Charles Darwin


Biography abridged from Wikipedia and other sources.

Born: February 12th, 1809

Charles Darwin was born in Shrewsbury, Shropshire, England on 12 February 1809 at The Mount, the house his father built in 1800 near the River Severn. He is most renowned for convincing the scientific community that all species develop over time from a common origin. Charles and his siblings attended the Unitarian chapel with their mother, and early in 1817; Charles joined the day school run by its preacher. In July of that year, when his mother died, he was only eight years old. From September 1818, he attended the nearby Anglican Shrewsbury Boarding School. He spent the summer of 1825 as an apprentice to his father, who was a doctor treating the poor of Shropshire.

In the autumn, Darwin went to the University of Edinburgh to study medicine, but was revolted by the blood and brutality of surgery and neglected his medical studies. He learned taxidermy from John Edmonstone, a freed black slave who told him exciting tales of the South American rainforest. Later, in The Descent of Man, he used this experience as evidence that “Negroes and Europeans” were closely related despite superficial differences in appearance. Darwin was fascinated by natural history and geology, and sat in on a number of classes, and joined several professional societies. He helped out at the Museum of Edinburgh University and he also studied and collected beetles.

In the summer of 1831, Darwin received a letter from John Stevens Henslow recommending him for the unpaid position of gentleman’s companion to Robert FitzRoy, the captain of HMS Beagle, which was to leave in four weeks on an expedition to chart the coastline of South America. The Beagle survey took five years, two-thirds of which Darwin spent on land. He carefully noted a rich variety of geological features, fossils and living organisms, and methodically collected an enormous number of specimens, many of them new to science. On the Galápagos Islands, he collected mockingbirds and noted that they were different depending on which island they came from.450pxvoyage_of_the_beagle_3

Darwin had found the basis of his theory of natural selection, but was aware of how much work was needed to make it credible to his fiercely critical scientific colleagues. He wrote a “pencil sketch” of his theory which soon expanded into a 230-page essay. There was little immediate attention paid to this announcement of the theory–the president of the Linnean left the meeting lamenting that the year had not been marked by any great discoveries. Darwin struggled for thirteen months to produce an abstract of his “big book”, suffering from ill health but getting constant encouragement from his scientific friends. Lyell arranged to have it published by John Murray. On the Origin of Species by Means of Natural Selection, or The Preservation of Favoured Races in the Struggle for Life (usually abbreviated to The Origin of Species) proved unexpectedly popular, with the entire stock of 1,250 copies oversubscribed when it went on sale to booksellers on 22 November 1859. His theory was put in lambency terms at the beginning of the book as follows:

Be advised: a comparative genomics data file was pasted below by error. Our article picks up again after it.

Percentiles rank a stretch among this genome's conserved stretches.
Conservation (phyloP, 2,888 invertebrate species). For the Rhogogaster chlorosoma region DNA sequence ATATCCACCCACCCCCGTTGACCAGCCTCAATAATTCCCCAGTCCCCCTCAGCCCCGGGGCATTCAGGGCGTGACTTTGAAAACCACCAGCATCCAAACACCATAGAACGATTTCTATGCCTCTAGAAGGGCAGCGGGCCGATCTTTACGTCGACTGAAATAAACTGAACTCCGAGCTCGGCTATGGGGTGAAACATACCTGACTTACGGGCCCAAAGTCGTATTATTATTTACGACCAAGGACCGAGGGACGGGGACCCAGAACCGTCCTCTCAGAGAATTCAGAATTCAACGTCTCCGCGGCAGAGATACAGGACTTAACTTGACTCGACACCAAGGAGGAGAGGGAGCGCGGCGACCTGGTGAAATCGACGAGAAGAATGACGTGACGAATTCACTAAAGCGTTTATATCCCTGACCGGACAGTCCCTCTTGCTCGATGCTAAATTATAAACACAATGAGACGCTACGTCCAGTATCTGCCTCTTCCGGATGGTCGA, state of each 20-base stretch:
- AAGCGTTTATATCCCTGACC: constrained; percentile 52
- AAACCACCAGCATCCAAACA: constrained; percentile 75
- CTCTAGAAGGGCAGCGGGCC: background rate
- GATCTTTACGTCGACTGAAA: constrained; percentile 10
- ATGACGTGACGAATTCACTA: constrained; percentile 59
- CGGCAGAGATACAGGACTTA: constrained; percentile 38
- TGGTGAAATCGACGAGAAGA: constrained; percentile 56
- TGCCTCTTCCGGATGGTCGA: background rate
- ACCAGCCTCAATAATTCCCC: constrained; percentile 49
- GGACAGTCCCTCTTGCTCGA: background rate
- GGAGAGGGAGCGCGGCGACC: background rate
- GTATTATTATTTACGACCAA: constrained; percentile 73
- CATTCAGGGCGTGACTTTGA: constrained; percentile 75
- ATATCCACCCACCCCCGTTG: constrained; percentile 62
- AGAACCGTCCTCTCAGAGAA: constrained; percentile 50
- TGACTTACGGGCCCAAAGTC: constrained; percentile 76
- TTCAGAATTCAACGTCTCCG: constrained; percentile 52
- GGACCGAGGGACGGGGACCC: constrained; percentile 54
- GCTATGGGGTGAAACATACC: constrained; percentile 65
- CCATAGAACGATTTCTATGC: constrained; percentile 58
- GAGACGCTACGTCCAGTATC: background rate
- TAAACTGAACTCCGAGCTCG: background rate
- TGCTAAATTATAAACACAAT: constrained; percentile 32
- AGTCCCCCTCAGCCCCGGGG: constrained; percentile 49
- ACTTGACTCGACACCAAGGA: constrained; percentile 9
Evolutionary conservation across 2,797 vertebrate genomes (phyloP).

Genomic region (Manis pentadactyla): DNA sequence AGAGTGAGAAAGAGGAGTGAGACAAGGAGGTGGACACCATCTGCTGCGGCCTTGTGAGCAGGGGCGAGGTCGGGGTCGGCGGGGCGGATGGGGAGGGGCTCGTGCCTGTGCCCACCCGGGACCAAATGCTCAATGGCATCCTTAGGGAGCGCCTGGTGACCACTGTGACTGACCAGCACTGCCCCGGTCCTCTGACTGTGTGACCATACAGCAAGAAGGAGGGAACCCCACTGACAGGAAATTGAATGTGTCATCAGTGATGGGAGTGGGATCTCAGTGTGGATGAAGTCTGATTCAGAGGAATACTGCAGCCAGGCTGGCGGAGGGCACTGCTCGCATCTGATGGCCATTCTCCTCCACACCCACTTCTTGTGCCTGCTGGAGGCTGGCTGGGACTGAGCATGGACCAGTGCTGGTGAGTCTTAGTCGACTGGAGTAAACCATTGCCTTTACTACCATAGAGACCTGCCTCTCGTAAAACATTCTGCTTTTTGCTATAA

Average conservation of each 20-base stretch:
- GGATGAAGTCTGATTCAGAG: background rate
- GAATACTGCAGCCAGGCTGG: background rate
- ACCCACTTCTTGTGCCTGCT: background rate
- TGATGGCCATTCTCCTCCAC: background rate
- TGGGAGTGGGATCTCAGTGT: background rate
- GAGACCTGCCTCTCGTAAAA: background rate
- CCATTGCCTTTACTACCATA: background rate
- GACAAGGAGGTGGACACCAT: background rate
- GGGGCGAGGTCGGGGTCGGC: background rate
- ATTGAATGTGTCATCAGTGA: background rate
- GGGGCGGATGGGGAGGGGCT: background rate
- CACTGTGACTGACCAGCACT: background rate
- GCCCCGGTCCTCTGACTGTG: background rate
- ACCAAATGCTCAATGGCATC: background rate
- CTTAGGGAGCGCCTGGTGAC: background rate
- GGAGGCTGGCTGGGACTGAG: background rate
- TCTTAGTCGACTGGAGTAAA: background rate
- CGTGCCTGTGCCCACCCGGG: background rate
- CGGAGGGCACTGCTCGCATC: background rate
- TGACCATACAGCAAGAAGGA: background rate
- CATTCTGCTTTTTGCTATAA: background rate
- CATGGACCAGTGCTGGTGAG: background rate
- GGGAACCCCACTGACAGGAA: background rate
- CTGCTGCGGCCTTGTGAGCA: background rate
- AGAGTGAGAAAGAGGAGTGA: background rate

“As many more individuals of each species are born than can possibly survive; and as, consequently, there is a frequently recurring struggle for existence, it follows that any being, if it vary however slightly in any manner profitable to itself, under the complex and sometimes varying conditions of life, will have a better chance of surviving, and thus be naturally selected. From the strong principle of inheritance, any selected variety will tend to propagate its new and modified form.”

180pxdarwin_ape [Caricature from Hornet magazine portraying Charles Darwin as an ape after Origin of Species was released.]

Darwin’s theory was considered by some as proof of God’s natural order–a stark contrast to the evolution-deniers of today. In 1860, the publication of Essays and Reviews by seven liberal Anglican theologians diverted clerical attention away from Darwin. An explanation of higher criticism and other heresies, it included the argument that miracles broke God’s laws, so belief in them was atheistic—and praise for “Mr Darwin’s masterly volume [supporting] the grand principle of the self-evolving powers of nature.” This is astounding, especially given the complete reversal of that belief for many modern Christians.